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EOSHD Pro Color for Sony cameras EOSHD Pro LOG for Sony CamerasEOSHD C-LOG and Film Profiles for All Canon DSLRs
On 10/27/2019 at 3:40 PM, Llaasseerr said:

In a film post production pipeline, raw controls are really for ingest at the start of post, not grading at the end.

I would offer that for matching shots (the majority of most grading work), adjusting white balance in sensor space (or even XYZ as a fallback) and exposure in linear makes a huge difference to how well shots match and flow. I see many other colourists claim they can do just as good white balancing with the normal primaries controls, but i think if they actually spent considerable time with both approaches instead of just one they would develop a sensitivity to it that would make them rethink just how 'good' the results with primaries are. Its one area i think photographers experienced with dialing in white balance in RAW files develop that sensitivity and eye to how it looks when white balance is transformed more accurately - more so than those in the motion image world who still aren't used to it.

I've been a fan of Ian Vertovec from Light Iron for quite a few years, and I was not surprised to learn recently that he likes to do basic adjustments in linear because there was something in his work that stood out to me (including his eye/talent/skill/experience of course).

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3 hours ago, paulinventome said:

+1 on working with frames, especially EXR. One benefit is if a render crashes halfway through, you still have the frames from before and can start where you left off. That's a real world thing!

You should be able to do the same with any intraframe codec in a container, no?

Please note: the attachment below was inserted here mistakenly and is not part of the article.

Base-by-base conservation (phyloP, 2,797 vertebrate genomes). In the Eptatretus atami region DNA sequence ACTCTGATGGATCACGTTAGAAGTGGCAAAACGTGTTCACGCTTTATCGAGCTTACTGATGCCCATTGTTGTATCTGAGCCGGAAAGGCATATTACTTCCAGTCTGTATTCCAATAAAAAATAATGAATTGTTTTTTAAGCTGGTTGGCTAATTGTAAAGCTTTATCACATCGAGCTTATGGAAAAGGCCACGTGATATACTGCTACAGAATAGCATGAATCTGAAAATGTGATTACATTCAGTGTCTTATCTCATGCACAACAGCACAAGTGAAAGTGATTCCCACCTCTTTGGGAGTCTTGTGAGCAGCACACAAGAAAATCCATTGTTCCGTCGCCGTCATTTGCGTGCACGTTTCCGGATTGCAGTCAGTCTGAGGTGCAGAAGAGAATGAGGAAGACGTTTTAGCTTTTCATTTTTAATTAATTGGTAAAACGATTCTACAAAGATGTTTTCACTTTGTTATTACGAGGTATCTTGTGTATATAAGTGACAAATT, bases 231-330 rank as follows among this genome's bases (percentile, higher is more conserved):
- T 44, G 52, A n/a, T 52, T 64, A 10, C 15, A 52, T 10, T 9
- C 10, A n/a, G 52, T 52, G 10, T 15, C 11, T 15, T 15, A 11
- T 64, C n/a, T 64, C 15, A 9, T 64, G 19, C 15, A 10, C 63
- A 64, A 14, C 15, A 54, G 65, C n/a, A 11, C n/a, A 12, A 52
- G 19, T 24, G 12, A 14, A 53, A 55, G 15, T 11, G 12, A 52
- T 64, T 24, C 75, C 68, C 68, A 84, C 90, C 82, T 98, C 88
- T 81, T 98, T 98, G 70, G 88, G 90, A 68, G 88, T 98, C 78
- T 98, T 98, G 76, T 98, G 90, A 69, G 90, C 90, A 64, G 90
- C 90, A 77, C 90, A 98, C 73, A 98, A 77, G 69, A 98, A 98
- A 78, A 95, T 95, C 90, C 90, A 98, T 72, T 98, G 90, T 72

In any case, whether your intermediate is a sequence (DPX or EXR or whatever) has little to do with whether your source media is a sequence.

On 10/27/2019 at 6:40 AM, Llaasseerr said:

Per frame metadata is a big part of feature film production and is not going anywhere. But at the lower end of the market it is probably not that relevant.

Are you talking source metadata or intermediate (post) metadata? The latter shouldn't be related to what your source is.

On 10/27/2019 at 6:40 AM, Llaasseerr said:

Have you actually tried it? There are many reasons that VFX and DI facilities work with frames. A single frame is much smaller to read across the network than a large movie file and the software will display a random frame much faster when scrubbing around - not factoring in CPU overhead for things like compression - or debayering. As for my example of upload to cloud, a multithreaded command line upload of a frame sequence is much faster than a movie file, and I'm able to stream frames from cloud to timeline with a fast enough internet connection. But in a small setup where you are just making your own movies at home then this all may be a moot point.

I see. If you are actually streaming individual frames from a network that makes sense.

On 10/27/2019 at 6:40 AM, Llaasseerr said:

In a film post production pipeline, raw controls are really for ingest at the start of post, not grading at the end. But I agree that if you are a one person band who doesn't need to share files with anyone, then ingesting raw, editing and finishing in Resolve would be possible. Our workflows are very different because of different working environments. And for what you are doing, your way of working may be best for you.

It is not for one man bands only though. I've done it on a couple of indie productions where I shared dng proxies with the editor (they did edit in Resolve). I also know for at least two production houses that do work this way. But yes, bigger productions will likely promote a more traditional workflow. Yet I think film post can gain as much from utilizing raw processing controls for correction/grading as any other production, as it is in some ways more intuitive and more mathematically/physically correct than the common alternative.

Edit: I see CaptainHook has expressed a similar and more detailed opinon above on this point.

1 hour ago, androidlad said:

Based on my analysis, 4K DNG RAW is oversampled from full 6K readout, this is possible because this so-called "RAW" is already in-camera debayered RGB format.

It isn't necessary to debayer in order to create a downscaled Bayer mosaic, you can simply resample per channel.

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Nice. I find that the 12bit is quite a big step up from the internal 8bit if you raise the shadows. More dynamic range.

But for the uncompressed 4:4:4 look, with no big exposure changes in post (got it right in cam and lit it right), the internal 4K 8bit looks amazing and as good as 12bit.